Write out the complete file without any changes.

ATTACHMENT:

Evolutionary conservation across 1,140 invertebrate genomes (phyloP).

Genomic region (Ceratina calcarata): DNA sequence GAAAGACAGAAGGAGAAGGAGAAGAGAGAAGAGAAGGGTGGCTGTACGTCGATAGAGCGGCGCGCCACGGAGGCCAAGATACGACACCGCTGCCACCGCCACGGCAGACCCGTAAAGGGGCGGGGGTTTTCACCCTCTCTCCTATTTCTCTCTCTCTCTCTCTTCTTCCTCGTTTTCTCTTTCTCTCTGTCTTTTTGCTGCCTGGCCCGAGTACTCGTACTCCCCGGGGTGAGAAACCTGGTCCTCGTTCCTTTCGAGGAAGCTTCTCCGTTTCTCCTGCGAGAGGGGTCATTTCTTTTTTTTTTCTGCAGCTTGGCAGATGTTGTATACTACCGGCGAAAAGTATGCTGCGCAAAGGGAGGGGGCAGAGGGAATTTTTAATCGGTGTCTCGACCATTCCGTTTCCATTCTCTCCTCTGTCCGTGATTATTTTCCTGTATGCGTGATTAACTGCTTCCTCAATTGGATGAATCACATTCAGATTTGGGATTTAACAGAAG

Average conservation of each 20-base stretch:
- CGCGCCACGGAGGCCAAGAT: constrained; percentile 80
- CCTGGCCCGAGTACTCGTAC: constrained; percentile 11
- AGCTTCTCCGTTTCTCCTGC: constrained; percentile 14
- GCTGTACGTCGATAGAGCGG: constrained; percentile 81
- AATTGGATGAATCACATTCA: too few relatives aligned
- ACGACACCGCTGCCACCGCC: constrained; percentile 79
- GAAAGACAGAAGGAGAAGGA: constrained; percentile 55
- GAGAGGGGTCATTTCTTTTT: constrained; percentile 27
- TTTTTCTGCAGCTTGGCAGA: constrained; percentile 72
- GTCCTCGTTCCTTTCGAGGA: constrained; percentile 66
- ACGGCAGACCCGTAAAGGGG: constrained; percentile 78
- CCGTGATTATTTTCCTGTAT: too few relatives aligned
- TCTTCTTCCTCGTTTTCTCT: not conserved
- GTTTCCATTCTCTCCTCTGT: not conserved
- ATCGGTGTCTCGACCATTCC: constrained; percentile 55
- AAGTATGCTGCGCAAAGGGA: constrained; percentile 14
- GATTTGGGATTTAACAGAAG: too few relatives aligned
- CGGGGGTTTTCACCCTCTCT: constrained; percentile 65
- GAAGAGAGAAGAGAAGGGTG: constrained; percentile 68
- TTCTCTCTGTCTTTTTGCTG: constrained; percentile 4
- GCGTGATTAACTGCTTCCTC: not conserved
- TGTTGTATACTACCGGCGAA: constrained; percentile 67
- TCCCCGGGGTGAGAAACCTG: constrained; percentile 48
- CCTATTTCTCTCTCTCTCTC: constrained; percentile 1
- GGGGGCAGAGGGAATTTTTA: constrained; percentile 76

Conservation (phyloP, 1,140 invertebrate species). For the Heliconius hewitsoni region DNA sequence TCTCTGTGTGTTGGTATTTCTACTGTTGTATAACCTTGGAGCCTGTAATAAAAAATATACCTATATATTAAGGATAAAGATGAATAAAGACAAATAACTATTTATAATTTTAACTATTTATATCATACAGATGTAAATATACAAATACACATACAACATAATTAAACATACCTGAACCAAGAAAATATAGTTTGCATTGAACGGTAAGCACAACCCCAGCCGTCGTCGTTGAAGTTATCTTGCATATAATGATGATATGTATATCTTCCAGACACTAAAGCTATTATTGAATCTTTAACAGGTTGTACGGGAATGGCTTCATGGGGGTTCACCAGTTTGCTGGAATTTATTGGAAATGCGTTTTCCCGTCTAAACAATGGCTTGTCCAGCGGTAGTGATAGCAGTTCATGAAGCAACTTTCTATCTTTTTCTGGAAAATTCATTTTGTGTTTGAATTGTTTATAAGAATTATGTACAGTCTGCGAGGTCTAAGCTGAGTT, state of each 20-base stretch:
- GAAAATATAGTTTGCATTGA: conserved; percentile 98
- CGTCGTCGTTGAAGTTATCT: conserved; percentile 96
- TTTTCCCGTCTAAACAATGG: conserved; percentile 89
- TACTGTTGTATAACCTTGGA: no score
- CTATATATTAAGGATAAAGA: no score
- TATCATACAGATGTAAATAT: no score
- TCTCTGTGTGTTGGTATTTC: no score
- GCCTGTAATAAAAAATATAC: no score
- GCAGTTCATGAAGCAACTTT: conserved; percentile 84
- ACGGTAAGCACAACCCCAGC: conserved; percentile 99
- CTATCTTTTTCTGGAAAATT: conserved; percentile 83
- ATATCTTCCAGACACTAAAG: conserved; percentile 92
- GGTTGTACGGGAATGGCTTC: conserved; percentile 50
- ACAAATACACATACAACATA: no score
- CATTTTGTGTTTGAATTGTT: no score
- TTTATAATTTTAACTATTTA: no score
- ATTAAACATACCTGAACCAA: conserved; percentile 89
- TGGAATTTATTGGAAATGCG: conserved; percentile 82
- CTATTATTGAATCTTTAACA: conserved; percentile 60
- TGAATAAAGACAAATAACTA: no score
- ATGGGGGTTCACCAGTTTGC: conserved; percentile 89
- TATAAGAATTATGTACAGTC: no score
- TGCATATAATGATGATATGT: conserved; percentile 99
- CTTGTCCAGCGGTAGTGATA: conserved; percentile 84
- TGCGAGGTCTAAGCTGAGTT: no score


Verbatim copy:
Evolutionary conservation across 1,140 invertebrate genomes (phyloP).

Genomic region (Ceratina calcarata): DNA sequence GAAAGACAGAAGGAGAAGGAGAAGAGAGAAGAGAAGGGTGGCTGTACGTCGATAGAGCGGCGCGCCACGGAGGCCAAGATACGACACCGCTGCCACCGCCACGGCAGACCCGTAAAGGGGCGGGGGTTTTCACCCTCTCTCCTATTTCTCTCTCTCTCTCTCTTCTTCCTCGTTTTCTCTTTCTCTCTGTCTTTTTGCTGCCTGGCCCGAGTACTCGTACTCCCCGGGGTGAGAAACCTGGTCCTCGTTCCTTTCGAGGAAGCTTCTCCGTTTCTCCTGCGAGAGGGGTCATTTCTTTTTTTTTTCTGCAGCTTGGCAGATGTTGTATACTACCGGCGAAAAGTATGCTGCGCAAAGGGAGGGGGCAGAGGGAATTTTTAATCGGTGTCTCGACCATTCCGTTTCCATTCTCTCCTCTGTCCGTGATTATTTTCCTGTATGCGTGATTAACTGCTTCCTCAATTGGATGAATCACATTCAGATTTGGGATTTAACAGAAG

Average conservation of each 20-base stretch:
- CGCGCCACGGAGGCCAAGAT: constrained; percentile 80
- CCTGGCCCGAGTACTCGTAC: constrained; percentile 11
- AGCTTCTCCGTTTCTCCTGC: constrained; percentile 14
- GCTGTACGTCGATAGAGCGG: constrained; percentile 81
- AATTGGATGAATCACATTCA: too few relatives aligned
- ACGACACCGCTGCCACCGCC: constrained; percentile 79
- GAAAGACAGAAGGAGAAGGA: constrained; percentile 55
- GAGAGGGGTCATTTCTTTTT: constrained; percentile 27
- TTTTTCTGCAGCTTGGCAGA: constrained; percentile 72
- GTCCTCGTTCCTTTCGAGGA: constrained; percentile 66
- ACGGCAGACCCGTAAAGGGG: constrained; percentile 78
- CCGTGATTATTTTCCTGTAT: too few relatives aligned
- TCTTCTTCCTCGTTTTCTCT: not conserved
- GTTTCCATTCTCTCCTCTGT: not conserved
- ATCGGTGTCTCGACCATTCC: constrained; percentile 55
- AAGTATGCTGCGCAAAGGGA: constrained; percentile 14
- GATTTGGGATTTAACAGAAG: too few relatives aligned
- CGGGGGTTTTCACCCTCTCT: constrained; percentile 65
- GAAGAGAGAAGAGAAGGGTG: constrained; percentile 68
- TTCTCTCTGTCTTTTTGCTG: constrained; percentile 4
- GCGTGATTAACTGCTTCCTC: not conserved
- TGTTGTATACTACCGGCGAA: constrained; percentile 67
- TCCCCGGGGTGAGAAACCTG: constrained; percentile 48
- CCTATTTCTCTCTCTCTCTC: constrained; percentile 1
- GGGGGCAGAGGGAATTTTTA: constrained; percentile 76

Conservation (phyloP, 1,140 invertebrate species). For the Heliconius hewitsoni region DNA sequence TCTCTGTGTGTTGGTATTTCTACTGTTGTATAACCTTGGAGCCTGTAATAAAAAATATACCTATATATTAAGGATAAAGATGAATAAAGACAAATAACTATTTATAATTTTAACTATTTATATCATACAGATGTAAATATACAAATACACATACAACATAATTAAACATACCTGAACCAAGAAAATATAGTTTGCATTGAACGGTAAGCACAACCCCAGCCGTCGTCGTTGAAGTTATCTTGCATATAATGATGATATGTATATCTTCCAGACACTAAAGCTATTATTGAATCTTTAACAGGTTGTACGGGAATGGCTTCATGGGGGTTCACCAGTTTGCTGGAATTTATTGGAAATGCGTTTTCCCGTCTAAACAATGGCTTGTCCAGCGGTAGTGATAGCAGTTCATGAAGCAACTTTCTATCTTTTTCTGGAAAATTCATTTTGTGTTTGAATTGTTTATAAGAATTATGTACAGTCTGCGAGGTCTAAGCTGAGTT, state of each 20-base stretch:
- GAAAATATAGTTTGCATTGA: conserved; percentile 98
- CGTCGTCGTTGAAGTTATCT: conserved; percentile 96
- TTTTCCCGTCTAAACAATGG: conserved; percentile 89
- TACTGTTGTATAACCTTGGA: no score
- CTATATATTAAGGATAAAGA: no score
- TATCATACAGATGTAAATAT: no score
- TCTCTGTGTGTTGGTATTTC: no score
- GCCTGTAATAAAAAATATAC: no score
- GCAGTTCATGAAGCAACTTT: conserved; percentile 84
- ACGGTAAGCACAACCCCAGC: conserved; percentile 99
- CTATCTTTTTCTGGAAAATT: conserved; percentile 83
- ATATCTTCCAGACACTAAAG: conserved; percentile 92
- GGTTGTACGGGAATGGCTTC: conserved; percentile 50
- ACAAATACACATACAACATA: no score
- CATTTTGTGTTTGAATTGTT: no score
- TTTATAATTTTAACTATTTA: no score
- ATTAAACATACCTGAACCAA: conserved; percentile 89
- TGGAATTTATTGGAAATGCG: conserved; percentile 82
- CTATTATTGAATCTTTAACA: conserved; percentile 60
- TGAATAAAGACAAATAACTA: no score
- ATGGGGGTTCACCAGTTTGC: conserved; percentile 89
- TATAAGAATTATGTACAGTC: no score
- TGCATATAATGATGATATGT: conserved; percentile 99
- CTTGTCCAGCGGTAGTGATA: conserved; percentile 84
- TGCGAGGTCTAAGCTGAGTT: no score